Brain organization for language from the perspective of electrical stimulation mapping

  title={Brain organization for language from the perspective of electrical stimulation mapping},
  author={George A. Ojemann},
  journal={Behavioral and Brain Sciences},
  pages={189 - 206}
  • G. Ojemann
  • Published 1 June 1983
  • Psychology
  • Behavioral and Brain Sciences
Abstract A model for the organization of language in the adult humans brain is derived from electrical stimulation mapping of several language-related functions: naming, reading, short-term verbal memory, mimicry of orofacial movements, and phoneme identification during neurosurgical operations under local anesthesia. A common peri-Sylvian cortex for motor and language functions is identified in the language dominant hemisphere, including sites common to sequencing of movements and… 
The neurobiology of language and verbal memory: observations from awake neurosurgery.
  • G. Ojemann
  • Psychology, Biology
    International journal of psychophysiology : official journal of the International Organization of Psychophysiology
  • 2003
Cortical language localization in left, dominant hemisphere. An electrical stimulation mapping investigation in 117 patients.
There is a need for revision of the classical model of language localization, for it means that language cannot be reliably localized on anatomic criteria alone and a maximal resection with minimal risk of postoperative aphasia requires individual localization of language with a technique like stimulation mapping.
Cortical Organization of Language and Verbal Memory Based on Intraoperative Investigations
Questions are raised about major features of the traditional model of the cortical organization of language, including evidence that permanent motor language deficits usually require lesions that extend well beyond Broca’s area, into inferior parietal and superior temporal lobe, and that language deficits after frontal lesion include not only expressive problems but also a receptive deficit, particularly for syntax.
Language Representation in the Human Brain: Evidence from Cortical Mapping
Three right-handed adult male neurosurgical patients undergoing left craniotomy for intractable seizures were evaluated using various grammatical and semantic tasks during cortical mapping to suggest that the representation of language in the human brain may be columnar or multilayered.
Language processing from the perspective of electrical stimulation mapping
The aim was to highlight ES as a tool to further the understanding of cognitive models of language and discussed parallels between the ES and the stroke literatures and showed how ES data can help to generate hypotheses regarding how language is processed.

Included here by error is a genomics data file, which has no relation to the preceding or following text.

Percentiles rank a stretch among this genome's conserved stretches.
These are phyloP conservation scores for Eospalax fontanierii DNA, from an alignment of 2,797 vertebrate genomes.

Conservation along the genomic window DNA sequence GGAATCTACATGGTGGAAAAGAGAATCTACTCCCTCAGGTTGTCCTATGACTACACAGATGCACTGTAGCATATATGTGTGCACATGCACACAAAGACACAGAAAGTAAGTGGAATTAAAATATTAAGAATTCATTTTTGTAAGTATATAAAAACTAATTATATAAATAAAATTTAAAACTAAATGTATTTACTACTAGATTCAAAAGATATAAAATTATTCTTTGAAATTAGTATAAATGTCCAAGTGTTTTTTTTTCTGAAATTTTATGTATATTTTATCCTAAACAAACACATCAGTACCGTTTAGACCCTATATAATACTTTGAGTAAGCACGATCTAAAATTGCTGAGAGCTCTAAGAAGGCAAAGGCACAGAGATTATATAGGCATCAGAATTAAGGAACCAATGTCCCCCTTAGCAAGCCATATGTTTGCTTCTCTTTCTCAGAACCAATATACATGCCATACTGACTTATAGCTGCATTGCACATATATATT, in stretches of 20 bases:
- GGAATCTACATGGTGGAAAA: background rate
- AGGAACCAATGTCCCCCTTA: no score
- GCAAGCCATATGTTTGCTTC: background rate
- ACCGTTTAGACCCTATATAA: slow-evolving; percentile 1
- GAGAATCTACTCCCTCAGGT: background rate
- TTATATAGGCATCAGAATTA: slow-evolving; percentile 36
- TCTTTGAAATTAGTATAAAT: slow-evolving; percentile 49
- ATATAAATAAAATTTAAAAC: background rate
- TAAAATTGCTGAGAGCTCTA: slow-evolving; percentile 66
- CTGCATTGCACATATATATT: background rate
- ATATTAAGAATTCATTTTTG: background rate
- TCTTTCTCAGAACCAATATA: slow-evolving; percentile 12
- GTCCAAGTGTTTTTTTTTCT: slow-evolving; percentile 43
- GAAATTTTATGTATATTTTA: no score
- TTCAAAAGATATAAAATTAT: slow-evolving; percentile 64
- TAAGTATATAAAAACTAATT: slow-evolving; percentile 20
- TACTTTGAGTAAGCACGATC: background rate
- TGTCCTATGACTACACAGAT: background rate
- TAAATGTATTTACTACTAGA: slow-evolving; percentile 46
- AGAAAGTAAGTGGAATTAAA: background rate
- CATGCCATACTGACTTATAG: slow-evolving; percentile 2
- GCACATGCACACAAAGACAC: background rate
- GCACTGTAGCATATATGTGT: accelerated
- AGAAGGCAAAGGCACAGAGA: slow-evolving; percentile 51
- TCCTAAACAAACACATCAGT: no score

Stimulating language: insights from TMS.
Fifteen years ago, Pascual-Leone and colleagues used transcranial magnetic stimulation (TMS) to investigate speech production in pre-surgical epilepsy patients and in doing so, introduced a novel
Human Temporal Cortical Single Neuron Activity during Language: A Review
Human single neuron recordings provide a unique perspective on the biologic substrate for language, for these findings are in contrast to many of the findings from other techniques for investigating this.


Language localization and variability
Human language cortex: localization of memory, syntax, and sequential motor-phoneme identification systems.
Subdivisions of the human peri-Sylvian language cortex were derived from stimulation mapping during craniotomies under local anesthesia and identified a common system for language production and understanding.
Individual variability in cortical localization of language.
  • G. Ojemann
  • Medicine, Psychology
    Journal of neurosurgery
  • 1979
The classical model of language localization is an inaccurate basis for establishing the risk of aphasia in surgical therapy of dominant hemisphere peri-Sylvian lesions in this and related patient populations because of high degree of variability in the exact location of naming.
Mechanism and localization of speech in the parietotemporal cortex.
Observations of the disintegration of speech function during stimulation suggest that such stimulation interferes with a search mechanism by which the nonverbal concept of a visual stimulus is linked to a specific word in memory that is then withdrawn for use.
Variability in right hemisphere language function after callosal section: evidence for a continuum of generative capacity
The right hemisphere language systems in both patients were shown to be capable of semantic information processing, but they differed in their abilities to process phonetic information, follow verbal commands, and produce linguistic responses.
Language-related potentials specific to human language cortex.
Event-related potentials following silently named object pictures were recorded directly from the exposed left hemisphere of the human cortex at sites whose relation to naming was subsequently
Sex differences in human brain asymmetry: a critical survey
  • J. Mcglone
  • Psychology, Biology
    Behavioral and Brain Sciences
  • 1980
Abstract Dual functional brain asymmetry refers to the notion that in most individuals the left cerebral hemisphere is specialized for language functions, whereas the right cerebral hemisphere is